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The UK has committed to Net-Zero carbon emissions by 2050. Transport is currently the largest emitting sector of the UK economy, responsible for 27% of total UK greenhouse gas emissions; within this, cars are responsible for 55% of transport emissions. Electric vehicles (EVs, or sometimes known as Ultra Low Emission Vehicles (ULEVS)) offer one method of reducing emissions, with the Committee for Climate Change (CCC) suggesting that all new vehicles should be electrically propelled by 2035, if not sooner, to achieve the Net Zero target.

What are EVs

EVs run, either partially or wholly, on electricity, stored on board the vehicle in batteries or produced from hydrogen. Whilst cars represent 92% of the 432,000 ULEVS licensed (1.1% of all licensed vehicles) at the end of 2020, there are also electric motorcycles, taxis, buses, vans and heavy goods vehicles.

The market for EVs is immature, yet growing, with 8.5% of registered vehicles ULEVs in 2020. Meanwhile, only 1.8% of used car sales, responsible for approximately 80% of transactions, involved alternatively fuelled vehicles.

Government measures to support EVs

There have been a variety of strategies employed over the past decade to encourage the uptake of EVs. Since 2011, the Government have supported EV ownership through the plug-in grant scheme. Additionally, the Government plans to ban the sale of new diesel and petrol cars and vans from 2030, whilst only fully zero-emission vehicles will be sold from 2035. This will require significantly increased battery numbers, opening up the potential for the UK to develop battery production facilities.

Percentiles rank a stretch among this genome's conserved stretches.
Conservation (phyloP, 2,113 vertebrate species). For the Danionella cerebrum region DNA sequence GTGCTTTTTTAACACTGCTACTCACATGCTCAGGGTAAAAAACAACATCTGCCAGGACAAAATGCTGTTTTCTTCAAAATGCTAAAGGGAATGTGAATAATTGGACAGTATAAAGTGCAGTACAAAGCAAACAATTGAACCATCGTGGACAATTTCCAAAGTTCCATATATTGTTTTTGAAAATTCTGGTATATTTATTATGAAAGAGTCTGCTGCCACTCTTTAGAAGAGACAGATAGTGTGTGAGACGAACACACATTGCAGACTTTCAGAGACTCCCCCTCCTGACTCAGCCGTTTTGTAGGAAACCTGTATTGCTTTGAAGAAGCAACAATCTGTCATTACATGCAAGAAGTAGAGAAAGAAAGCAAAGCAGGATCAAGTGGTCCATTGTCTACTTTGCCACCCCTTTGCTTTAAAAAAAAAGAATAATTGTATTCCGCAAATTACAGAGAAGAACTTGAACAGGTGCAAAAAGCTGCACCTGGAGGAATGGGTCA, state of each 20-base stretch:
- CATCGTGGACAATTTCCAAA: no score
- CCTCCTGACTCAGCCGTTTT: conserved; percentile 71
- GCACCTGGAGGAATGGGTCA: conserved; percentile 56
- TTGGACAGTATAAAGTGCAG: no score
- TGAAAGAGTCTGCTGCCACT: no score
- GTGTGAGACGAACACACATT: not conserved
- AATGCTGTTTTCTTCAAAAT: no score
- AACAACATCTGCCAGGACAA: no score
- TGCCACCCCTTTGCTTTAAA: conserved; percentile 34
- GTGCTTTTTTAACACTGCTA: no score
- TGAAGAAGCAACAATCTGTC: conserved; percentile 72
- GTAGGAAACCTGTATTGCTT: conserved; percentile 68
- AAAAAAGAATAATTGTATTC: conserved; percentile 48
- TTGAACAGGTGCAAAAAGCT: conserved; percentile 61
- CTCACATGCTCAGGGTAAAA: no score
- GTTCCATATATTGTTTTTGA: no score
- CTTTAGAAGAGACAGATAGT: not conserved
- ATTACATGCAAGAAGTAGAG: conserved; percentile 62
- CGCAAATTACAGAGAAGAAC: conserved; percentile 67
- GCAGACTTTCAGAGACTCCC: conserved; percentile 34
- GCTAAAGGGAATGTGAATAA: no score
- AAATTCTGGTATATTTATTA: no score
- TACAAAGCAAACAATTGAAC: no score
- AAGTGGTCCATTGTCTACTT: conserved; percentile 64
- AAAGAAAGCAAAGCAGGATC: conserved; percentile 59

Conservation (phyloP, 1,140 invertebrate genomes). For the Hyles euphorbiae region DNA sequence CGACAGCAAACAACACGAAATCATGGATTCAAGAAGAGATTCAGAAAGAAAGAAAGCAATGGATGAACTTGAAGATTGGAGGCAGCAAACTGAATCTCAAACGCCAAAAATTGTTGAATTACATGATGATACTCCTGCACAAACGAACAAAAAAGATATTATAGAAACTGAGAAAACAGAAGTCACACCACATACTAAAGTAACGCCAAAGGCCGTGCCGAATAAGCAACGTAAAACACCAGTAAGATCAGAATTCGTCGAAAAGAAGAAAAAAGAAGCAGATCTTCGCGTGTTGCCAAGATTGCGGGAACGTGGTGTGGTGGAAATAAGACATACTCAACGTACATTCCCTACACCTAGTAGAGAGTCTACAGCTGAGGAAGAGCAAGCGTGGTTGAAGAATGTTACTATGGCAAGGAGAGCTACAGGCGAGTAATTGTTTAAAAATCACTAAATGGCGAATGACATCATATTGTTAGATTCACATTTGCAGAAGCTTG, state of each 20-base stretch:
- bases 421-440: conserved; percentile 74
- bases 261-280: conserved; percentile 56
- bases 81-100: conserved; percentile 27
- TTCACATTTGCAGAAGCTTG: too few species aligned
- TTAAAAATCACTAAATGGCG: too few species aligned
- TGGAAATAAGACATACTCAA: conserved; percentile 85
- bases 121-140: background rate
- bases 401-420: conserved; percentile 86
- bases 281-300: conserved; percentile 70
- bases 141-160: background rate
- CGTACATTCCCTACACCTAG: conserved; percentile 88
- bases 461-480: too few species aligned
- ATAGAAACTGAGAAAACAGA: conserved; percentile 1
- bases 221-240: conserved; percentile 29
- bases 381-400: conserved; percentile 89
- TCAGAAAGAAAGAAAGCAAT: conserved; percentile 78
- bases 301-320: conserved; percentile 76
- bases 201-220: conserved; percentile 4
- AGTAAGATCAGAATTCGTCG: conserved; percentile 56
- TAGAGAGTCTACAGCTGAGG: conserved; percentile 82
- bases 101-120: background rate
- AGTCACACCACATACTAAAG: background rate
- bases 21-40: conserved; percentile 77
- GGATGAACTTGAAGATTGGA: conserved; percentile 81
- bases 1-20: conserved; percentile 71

The number of EV charge points per 100km of road in the United Kingdom has increased from 42 in 2011 to 570 in 2019. Whilst the Government expect most charging to take place at home, the CCC suggest 1,170 chargepoints will be required per 100 km of road by 2030. The Government aims to have a globally recognised EV charging network. This is supported by £1.3 billion funding, covering the strategic road network, homeowners, local authorities (for on-street charging), and workplace, alongside regulatory changes.

Due in Spring 2021, the Government are developing an overarching plan to decarbonise transport, the ‘Transport Decarbonisation Plan’, which will cover all road vehicles as well as the rail, aviation and freight sectors.

Electricity Demand

Currently, road transport uses approximately 500 TWh of energy. Although improved efficiencies may reduce this, the shift from petrol and diesel cars could increase electricity demand by 200 TWh. The use of smart charging or vehicle to grid technologies could significantly lower peak demands to be approximately only 8% greater than current peak power draw.  

Environmental Impact – why EVs are not the silver bullet

EVs improve local air quality and reduce point-of-use emissions; however they are not net-zero when considering the whole life cycle of a vehicle and sub-components, as well as the particulate matter emitted on-street. Further, batteries for EVs can require rare elements such as lithium and cobalt, which has raised environmental and ethical issues in countries where these elements are mined. There are also concerns over ‘peak lithium’ and future shortages constraining growth in the EV market.

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